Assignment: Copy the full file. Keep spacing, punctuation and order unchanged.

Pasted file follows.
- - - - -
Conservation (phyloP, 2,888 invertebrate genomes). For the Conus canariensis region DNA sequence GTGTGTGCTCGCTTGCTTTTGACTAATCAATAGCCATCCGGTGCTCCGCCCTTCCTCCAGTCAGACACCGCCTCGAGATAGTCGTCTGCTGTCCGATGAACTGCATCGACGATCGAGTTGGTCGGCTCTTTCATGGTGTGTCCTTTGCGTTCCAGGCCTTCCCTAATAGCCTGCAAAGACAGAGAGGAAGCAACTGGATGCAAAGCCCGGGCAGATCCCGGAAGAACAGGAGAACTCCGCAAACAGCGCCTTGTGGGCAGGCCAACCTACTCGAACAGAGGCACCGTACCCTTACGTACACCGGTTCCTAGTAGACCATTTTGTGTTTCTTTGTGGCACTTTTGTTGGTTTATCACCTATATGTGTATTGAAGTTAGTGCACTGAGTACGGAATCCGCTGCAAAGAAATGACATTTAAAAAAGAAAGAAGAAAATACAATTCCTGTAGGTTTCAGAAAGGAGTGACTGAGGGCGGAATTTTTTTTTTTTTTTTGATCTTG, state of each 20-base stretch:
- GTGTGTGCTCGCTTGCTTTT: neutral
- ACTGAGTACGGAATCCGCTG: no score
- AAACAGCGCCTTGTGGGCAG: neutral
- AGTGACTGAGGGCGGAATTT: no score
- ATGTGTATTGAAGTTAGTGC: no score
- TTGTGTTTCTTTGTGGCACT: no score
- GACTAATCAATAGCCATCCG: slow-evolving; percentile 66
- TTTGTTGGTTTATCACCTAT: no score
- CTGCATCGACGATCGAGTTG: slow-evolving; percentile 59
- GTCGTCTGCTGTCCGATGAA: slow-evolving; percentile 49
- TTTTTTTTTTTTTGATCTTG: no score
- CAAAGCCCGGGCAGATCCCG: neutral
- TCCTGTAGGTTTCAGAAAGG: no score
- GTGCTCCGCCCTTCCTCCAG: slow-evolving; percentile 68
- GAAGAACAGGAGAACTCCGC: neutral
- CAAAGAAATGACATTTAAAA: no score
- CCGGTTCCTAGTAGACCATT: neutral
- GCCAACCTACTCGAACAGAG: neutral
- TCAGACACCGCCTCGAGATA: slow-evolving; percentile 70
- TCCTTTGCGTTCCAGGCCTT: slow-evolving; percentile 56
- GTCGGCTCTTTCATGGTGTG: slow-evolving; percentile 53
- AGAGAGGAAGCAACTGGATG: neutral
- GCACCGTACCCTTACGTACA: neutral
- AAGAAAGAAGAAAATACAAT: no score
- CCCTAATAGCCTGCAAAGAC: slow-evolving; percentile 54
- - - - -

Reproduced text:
Conservation (phyloP, 2,888 invertebrate genomes). For the Conus canariensis region DNA sequence GTGTGTGCTCGCTTGCTTTTGACTAATCAATAGCCATCCGGTGCTCCGCCCTTCCTCCAGTCAGACACCGCCTCGAGATAGTCGTCTGCTGTCCGATGAACTGCATCGACGATCGAGTTGGTCGGCTCTTTCATGGTGTGTCCTTTGCGTTCCAGGCCTTCCCTAATAGCCTGCAAAGACAGAGAGGAAGCAACTGGATGCAAAGCCCGGGCAGATCCCGGAAGAACAGGAGAACTCCGCAAACAGCGCCTTGTGGGCAGGCCAACCTACTCGAACAGAGGCACCGTACCCTTACGTACACCGGTTCCTAGTAGACCATTTTGTGTTTCTTTGTGGCACTTTTGTTGGTTTATCACCTATATGTGTATTGAAGTTAGTGCACTGAGTACGGAATCCGCTGCAAAGAAATGACATTTAAAAAAGAAAGAAGAAAATACAATTCCTGTAGGTTTCAGAAAGGAGTGACTGAGGGCGGAATTTTTTTTTTTTTTTTGATCTTG, state of each 20-base stretch:
- GTGTGTGCTCGCTTGCTTTT: neutral
- ACTGAGTACGGAATCCGCTG: no score
- AAACAGCGCCTTGTGGGCAG: neutral
- AGTGACTGAGGGCGGAATTT: no score
- ATGTGTATTGAAGTTAGTGC: no score
- TTGTGTTTCTTTGTGGCACT: no score
- GACTAATCAATAGCCATCCG: slow-evolving; percentile 66
- TTTGTTGGTTTATCACCTAT: no score
- CTGCATCGACGATCGAGTTG: slow-evolving; percentile 59
- GTCGTCTGCTGTCCGATGAA: slow-evolving; percentile 49
- TTTTTTTTTTTTTGATCTTG: no score
- CAAAGCCCGGGCAGATCCCG: neutral
- TCCTGTAGGTTTCAGAAAGG: no score
- GTGCTCCGCCCTTCCTCCAG: slow-evolving; percentile 68
- GAAGAACAGGAGAACTCCGC: neutral
- CAAAGAAATGACATTTAAAA: no score
- CCGGTTCCTAGTAGACCATT: neutral
- GCCAACCTACTCGAACAGAG: neutral
- TCAGACACCGCCTCGAGATA: slow-evolving; percentile 70
- TCCTTTGCGTTCCAGGCCTT: slow-evolving; percentile 56
- GTCGGCTCTTTCATGGTGTG: slow-evolving; percentile 53
- AGAGAGGAAGCAACTGGATG: neutral
- GCACCGTACCCTTACGTACA: neutral
- AAGAAAGAAGAAAATACAAT: no score
- CCCTAATAGCCTGCAAAGAC: slow-evolving; percentile 54